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Toll-like receptor (TLR) 4 polymorphisms and COPD
  1. I Sabroe1,
  2. M K B Whyte1,
  3. A G Wilson2,
  4. S K Dower3,
  5. R Hubbard4,
  6. I Hall5
  1. 1Academic Unit of Respiratory Medicine, Division of Genomic Medicine, University of Sheffield, Sheffield, UK
  2. 2Academic Rheumatology Group, Division of Genomic Medicine, University of Sheffield, Sheffield, UK
  3. 3Academic Unit of Cell Biology, Division of Genomic Medicine, University of Sheffield, Sheffield, UK
  4. 4Division of Epidemiology and Public Health, University of Nottingham, UK
  5. 5Division of Therapeutics, Queen’s Medical Centre, University Hospital, Nottingham, UK
  1. Correspondence to:
    Dr I Sabroe
    Division of Genomic Medicine, Royal Hallamshire Hospital, Sheffield S10 2JF, UK; i.sabroesheffield.ac.uk

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Neutrophil and monocyte activation contribute to the pathology of chronic obstructive pulmonary disease (COPD). We hypothesised that a known polymorphism in a key lipopolysaccharide (LPS) response gene might reduce the severity of COPD through a decreased cellular response to activators inhaled in cigarette smoke. TLR4 is the protein enabling signalling to bacterial LPS and perhaps to endogenous mediators of inflammation, and is an important regulator of leucocyte function.1 Functional polymorphisms in TLR4 have been described and their roles investigated in a number of diseases. Most studies have focused on the Asp299Gly polymorphism, with the rare allele (Gly299) causing LPS hyporesponsiveness.2 In a study of more than 800 subjects the presence of the TLR4 polymorphism was associated with a reduced risk of atherosclerosis.3 Smaller studies have potentially associated TLR4 polymorphisms with increased risk of sepsis4 but, in a large study of patients with meningococcal disease, Asp299Gly was not associated with either altered risks of, or outcomes following, meningitis;5 although a recent study has suggested that rarer polymorphisms in TLR4 may be important in this disease.6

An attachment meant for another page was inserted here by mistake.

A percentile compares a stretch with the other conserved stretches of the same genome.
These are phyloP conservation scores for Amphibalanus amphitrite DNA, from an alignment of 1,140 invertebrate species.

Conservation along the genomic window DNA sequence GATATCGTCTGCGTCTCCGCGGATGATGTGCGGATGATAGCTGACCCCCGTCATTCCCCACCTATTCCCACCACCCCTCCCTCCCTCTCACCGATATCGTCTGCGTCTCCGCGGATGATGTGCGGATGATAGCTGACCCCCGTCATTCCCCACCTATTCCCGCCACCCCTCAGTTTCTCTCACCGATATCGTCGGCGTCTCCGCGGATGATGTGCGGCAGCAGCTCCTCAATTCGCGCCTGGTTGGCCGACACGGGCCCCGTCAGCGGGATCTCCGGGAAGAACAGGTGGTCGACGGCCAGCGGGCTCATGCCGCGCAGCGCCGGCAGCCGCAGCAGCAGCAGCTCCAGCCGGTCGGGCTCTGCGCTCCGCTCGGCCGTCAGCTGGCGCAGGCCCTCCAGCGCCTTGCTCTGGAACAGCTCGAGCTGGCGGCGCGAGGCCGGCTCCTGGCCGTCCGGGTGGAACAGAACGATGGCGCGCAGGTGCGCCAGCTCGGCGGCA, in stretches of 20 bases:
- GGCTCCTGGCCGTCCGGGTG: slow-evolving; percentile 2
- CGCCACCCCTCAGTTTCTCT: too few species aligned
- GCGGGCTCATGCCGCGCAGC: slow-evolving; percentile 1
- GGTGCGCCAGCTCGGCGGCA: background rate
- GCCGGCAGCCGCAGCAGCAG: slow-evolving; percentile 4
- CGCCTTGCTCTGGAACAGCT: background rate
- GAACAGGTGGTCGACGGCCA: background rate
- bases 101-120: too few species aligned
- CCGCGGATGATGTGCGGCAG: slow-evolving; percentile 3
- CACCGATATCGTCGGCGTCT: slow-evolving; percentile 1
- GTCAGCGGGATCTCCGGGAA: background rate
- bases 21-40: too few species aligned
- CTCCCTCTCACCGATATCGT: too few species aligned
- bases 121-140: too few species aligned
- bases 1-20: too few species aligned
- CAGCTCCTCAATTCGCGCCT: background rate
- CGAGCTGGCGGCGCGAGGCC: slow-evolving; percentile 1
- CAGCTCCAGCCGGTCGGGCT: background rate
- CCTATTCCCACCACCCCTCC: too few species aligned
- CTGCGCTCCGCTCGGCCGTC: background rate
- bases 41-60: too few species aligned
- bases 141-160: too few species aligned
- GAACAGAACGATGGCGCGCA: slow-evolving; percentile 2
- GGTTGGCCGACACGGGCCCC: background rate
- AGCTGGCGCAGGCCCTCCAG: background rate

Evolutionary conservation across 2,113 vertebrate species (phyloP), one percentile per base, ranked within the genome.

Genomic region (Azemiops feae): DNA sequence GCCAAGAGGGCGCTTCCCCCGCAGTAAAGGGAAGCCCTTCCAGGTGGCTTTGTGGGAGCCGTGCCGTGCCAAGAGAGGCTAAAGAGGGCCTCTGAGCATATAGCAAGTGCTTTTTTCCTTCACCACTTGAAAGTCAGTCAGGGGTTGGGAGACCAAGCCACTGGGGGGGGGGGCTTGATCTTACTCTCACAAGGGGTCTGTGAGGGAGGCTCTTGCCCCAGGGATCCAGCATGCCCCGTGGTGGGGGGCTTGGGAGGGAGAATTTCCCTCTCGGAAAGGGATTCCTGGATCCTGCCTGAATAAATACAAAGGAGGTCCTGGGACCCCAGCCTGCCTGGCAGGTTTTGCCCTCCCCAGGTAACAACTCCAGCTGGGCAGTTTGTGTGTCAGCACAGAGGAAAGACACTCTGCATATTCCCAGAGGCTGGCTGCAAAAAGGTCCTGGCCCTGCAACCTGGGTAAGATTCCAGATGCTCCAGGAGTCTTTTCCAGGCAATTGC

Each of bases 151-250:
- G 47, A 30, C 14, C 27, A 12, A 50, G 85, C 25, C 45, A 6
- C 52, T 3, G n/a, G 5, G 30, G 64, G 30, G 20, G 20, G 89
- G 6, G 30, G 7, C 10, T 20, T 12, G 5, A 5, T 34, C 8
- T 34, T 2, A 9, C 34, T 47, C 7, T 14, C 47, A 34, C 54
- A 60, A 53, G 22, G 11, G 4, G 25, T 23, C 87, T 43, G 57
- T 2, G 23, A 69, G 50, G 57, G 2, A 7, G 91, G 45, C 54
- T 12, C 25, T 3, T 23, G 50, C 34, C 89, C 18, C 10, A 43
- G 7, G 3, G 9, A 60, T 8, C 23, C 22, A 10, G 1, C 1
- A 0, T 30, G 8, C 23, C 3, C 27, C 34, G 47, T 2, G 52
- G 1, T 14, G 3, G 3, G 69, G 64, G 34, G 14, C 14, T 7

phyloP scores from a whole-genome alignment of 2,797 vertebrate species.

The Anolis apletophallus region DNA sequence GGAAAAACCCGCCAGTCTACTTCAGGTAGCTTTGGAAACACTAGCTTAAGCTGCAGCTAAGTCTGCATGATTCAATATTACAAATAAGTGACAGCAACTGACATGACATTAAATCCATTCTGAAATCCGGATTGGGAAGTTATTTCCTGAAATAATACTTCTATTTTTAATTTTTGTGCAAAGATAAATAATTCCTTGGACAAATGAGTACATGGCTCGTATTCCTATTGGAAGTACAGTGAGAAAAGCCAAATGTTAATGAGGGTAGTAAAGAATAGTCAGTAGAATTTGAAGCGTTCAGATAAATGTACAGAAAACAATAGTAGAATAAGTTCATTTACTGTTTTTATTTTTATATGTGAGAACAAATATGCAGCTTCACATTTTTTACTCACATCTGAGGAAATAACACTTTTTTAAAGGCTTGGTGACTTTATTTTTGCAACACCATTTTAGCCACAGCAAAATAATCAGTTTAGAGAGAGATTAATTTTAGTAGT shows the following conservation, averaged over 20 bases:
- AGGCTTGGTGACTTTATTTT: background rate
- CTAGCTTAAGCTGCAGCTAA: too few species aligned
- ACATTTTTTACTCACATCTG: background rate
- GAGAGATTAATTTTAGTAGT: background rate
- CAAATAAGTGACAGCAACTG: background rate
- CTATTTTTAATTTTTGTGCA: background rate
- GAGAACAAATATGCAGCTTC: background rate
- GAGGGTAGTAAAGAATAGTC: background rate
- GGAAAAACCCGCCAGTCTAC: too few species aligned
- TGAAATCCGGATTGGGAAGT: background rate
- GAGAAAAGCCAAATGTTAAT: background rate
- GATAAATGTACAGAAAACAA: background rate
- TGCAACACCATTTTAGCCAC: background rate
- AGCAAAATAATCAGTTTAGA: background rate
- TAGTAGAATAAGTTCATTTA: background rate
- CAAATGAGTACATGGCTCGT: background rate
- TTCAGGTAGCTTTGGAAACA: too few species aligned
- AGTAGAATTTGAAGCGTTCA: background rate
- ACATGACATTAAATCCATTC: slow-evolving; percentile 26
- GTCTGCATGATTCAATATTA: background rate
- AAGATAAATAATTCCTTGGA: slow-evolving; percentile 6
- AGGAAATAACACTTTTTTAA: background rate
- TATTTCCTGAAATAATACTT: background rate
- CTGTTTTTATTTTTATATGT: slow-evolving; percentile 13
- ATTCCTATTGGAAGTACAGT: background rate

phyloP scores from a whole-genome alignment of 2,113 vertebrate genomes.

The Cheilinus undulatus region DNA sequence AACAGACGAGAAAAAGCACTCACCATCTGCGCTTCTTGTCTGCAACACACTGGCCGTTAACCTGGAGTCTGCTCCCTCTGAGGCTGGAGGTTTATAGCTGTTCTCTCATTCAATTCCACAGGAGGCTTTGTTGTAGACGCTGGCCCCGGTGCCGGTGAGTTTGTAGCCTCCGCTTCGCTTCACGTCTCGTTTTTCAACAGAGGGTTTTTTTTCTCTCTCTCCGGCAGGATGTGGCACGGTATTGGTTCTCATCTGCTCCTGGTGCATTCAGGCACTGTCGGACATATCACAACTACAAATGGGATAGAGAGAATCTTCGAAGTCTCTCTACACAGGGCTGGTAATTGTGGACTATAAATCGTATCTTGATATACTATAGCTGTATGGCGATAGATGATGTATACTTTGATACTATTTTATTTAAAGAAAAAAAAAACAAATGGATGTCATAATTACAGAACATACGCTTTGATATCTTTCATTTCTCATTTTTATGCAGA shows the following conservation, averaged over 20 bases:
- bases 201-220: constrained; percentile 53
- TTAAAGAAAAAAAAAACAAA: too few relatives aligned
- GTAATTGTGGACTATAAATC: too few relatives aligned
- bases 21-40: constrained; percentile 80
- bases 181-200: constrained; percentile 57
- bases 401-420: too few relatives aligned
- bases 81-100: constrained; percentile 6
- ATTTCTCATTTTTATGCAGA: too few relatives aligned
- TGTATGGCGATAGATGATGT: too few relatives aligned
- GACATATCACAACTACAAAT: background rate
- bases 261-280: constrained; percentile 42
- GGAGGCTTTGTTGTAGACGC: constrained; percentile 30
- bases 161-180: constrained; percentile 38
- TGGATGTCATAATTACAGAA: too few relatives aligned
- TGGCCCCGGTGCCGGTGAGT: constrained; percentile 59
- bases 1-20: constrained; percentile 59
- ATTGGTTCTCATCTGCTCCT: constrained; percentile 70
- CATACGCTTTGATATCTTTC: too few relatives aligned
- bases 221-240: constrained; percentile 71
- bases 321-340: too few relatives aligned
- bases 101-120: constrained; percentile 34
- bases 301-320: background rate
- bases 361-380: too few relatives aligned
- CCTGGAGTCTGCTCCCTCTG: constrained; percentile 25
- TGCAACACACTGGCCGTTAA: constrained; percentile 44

We screened a population of smokers recruited on the basis of age >40 and a smoking history of at least 10 pack years for the presence of the TLR4 polymorphism by established techniques in our group.5 Data were available on 289 subjects, of which 260 were Asp299 homozygotes and 29 heterozygotes. No Gly299 homozygotes were detected (these data correlate closely with the known frequency of the polymorphism in our region5). The presence of the TLR4 polymorphism did not have any significant impact on lung function (measured as forced expiratory volume in 1 second (FEV1) before and after bronchodilator challenge).

These data do not exclude the possibility that the well characterised and relatively common Asp299Gly TLR4 polymorphism might have a small effect on the severity of COPD. To examine fully the role of this TLR4 polymorphism, large populations (>1000) will be required to give adequate power to exclude small effects on FEV1 or reversibility. However, the current study shows that this polymorphism is unlikely to have a major impact on the severity of COPD at the population level.

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